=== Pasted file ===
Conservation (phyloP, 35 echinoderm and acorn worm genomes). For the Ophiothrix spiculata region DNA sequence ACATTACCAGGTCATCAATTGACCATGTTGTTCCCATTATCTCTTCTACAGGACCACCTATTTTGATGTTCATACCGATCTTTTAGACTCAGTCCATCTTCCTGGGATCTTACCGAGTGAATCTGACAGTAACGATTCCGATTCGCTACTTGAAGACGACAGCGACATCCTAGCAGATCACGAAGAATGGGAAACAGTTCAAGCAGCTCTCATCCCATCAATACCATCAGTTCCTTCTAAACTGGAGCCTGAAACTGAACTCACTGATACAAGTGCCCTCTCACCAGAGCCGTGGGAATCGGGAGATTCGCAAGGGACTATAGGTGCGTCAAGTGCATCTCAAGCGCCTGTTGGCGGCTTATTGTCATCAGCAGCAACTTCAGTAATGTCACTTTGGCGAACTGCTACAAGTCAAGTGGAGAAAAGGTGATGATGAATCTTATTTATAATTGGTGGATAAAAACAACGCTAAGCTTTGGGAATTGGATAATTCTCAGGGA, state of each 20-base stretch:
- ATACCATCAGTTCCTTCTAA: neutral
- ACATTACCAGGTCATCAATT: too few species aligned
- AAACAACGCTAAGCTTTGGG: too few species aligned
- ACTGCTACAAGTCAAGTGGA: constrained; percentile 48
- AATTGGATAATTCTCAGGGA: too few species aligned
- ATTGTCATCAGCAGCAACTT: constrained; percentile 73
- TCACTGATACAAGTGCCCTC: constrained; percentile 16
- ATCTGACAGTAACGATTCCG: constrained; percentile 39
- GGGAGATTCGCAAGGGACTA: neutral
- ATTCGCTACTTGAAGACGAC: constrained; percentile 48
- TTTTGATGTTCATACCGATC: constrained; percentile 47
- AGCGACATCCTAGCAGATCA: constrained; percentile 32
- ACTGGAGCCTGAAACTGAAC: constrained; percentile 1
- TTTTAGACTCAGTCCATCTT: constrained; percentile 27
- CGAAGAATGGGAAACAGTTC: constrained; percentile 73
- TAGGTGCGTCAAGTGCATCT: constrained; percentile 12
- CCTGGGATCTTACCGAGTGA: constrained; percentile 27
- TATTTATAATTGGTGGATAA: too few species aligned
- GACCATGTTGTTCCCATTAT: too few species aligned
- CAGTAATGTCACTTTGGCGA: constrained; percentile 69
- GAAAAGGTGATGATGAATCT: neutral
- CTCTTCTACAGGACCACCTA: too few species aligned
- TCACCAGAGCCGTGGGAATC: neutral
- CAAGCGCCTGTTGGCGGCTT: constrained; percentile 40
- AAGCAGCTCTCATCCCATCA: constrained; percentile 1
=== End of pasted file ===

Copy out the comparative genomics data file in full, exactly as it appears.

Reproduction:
Conservation (phyloP, 35 echinoderm and acorn worm genomes). For the Ophiothrix spiculata region DNA sequence ACATTACCAGGTCATCAATTGACCATGTTGTTCCCATTATCTCTTCTACAGGACCACCTATTTTGATGTTCATACCGATCTTTTAGACTCAGTCCATCTTCCTGGGATCTTACCGAGTGAATCTGACAGTAACGATTCCGATTCGCTACTTGAAGACGACAGCGACATCCTAGCAGATCACGAAGAATGGGAAACAGTTCAAGCAGCTCTCATCCCATCAATACCATCAGTTCCTTCTAAACTGGAGCCTGAAACTGAACTCACTGATACAAGTGCCCTCTCACCAGAGCCGTGGGAATCGGGAGATTCGCAAGGGACTATAGGTGCGTCAAGTGCATCTCAAGCGCCTGTTGGCGGCTTATTGTCATCAGCAGCAACTTCAGTAATGTCACTTTGGCGAACTGCTACAAGTCAAGTGGAGAAAAGGTGATGATGAATCTTATTTATAATTGGTGGATAAAAACAACGCTAAGCTTTGGGAATTGGATAATTCTCAGGGA, state of each 20-base stretch:
- ATACCATCAGTTCCTTCTAA: neutral
- ACATTACCAGGTCATCAATT: too few species aligned
- AAACAACGCTAAGCTTTGGG: too few species aligned
- ACTGCTACAAGTCAAGTGGA: constrained; percentile 48
- AATTGGATAATTCTCAGGGA: too few species aligned
- ATTGTCATCAGCAGCAACTT: constrained; percentile 73
- TCACTGATACAAGTGCCCTC: constrained; percentile 16
- ATCTGACAGTAACGATTCCG: constrained; percentile 39
- GGGAGATTCGCAAGGGACTA: neutral
- ATTCGCTACTTGAAGACGAC: constrained; percentile 48
- TTTTGATGTTCATACCGATC: constrained; percentile 47
- AGCGACATCCTAGCAGATCA: constrained; percentile 32
- ACTGGAGCCTGAAACTGAAC: constrained; percentile 1
- TTTTAGACTCAGTCCATCTT: constrained; percentile 27
- CGAAGAATGGGAAACAGTTC: constrained; percentile 73
- TAGGTGCGTCAAGTGCATCT: constrained; percentile 12
- CCTGGGATCTTACCGAGTGA: constrained; percentile 27
- TATTTATAATTGGTGGATAA: too few species aligned
- GACCATGTTGTTCCCATTAT: too few species aligned
- CAGTAATGTCACTTTGGCGA: constrained; percentile 69
- GAAAAGGTGATGATGAATCT: neutral
- CTCTTCTACAGGACCACCTA: too few species aligned
- TCACCAGAGCCGTGGGAATC: neutral
- CAAGCGCCTGTTGGCGGCTT: constrained; percentile 40
- AAGCAGCTCTCATCCCATCA: constrained; percentile 1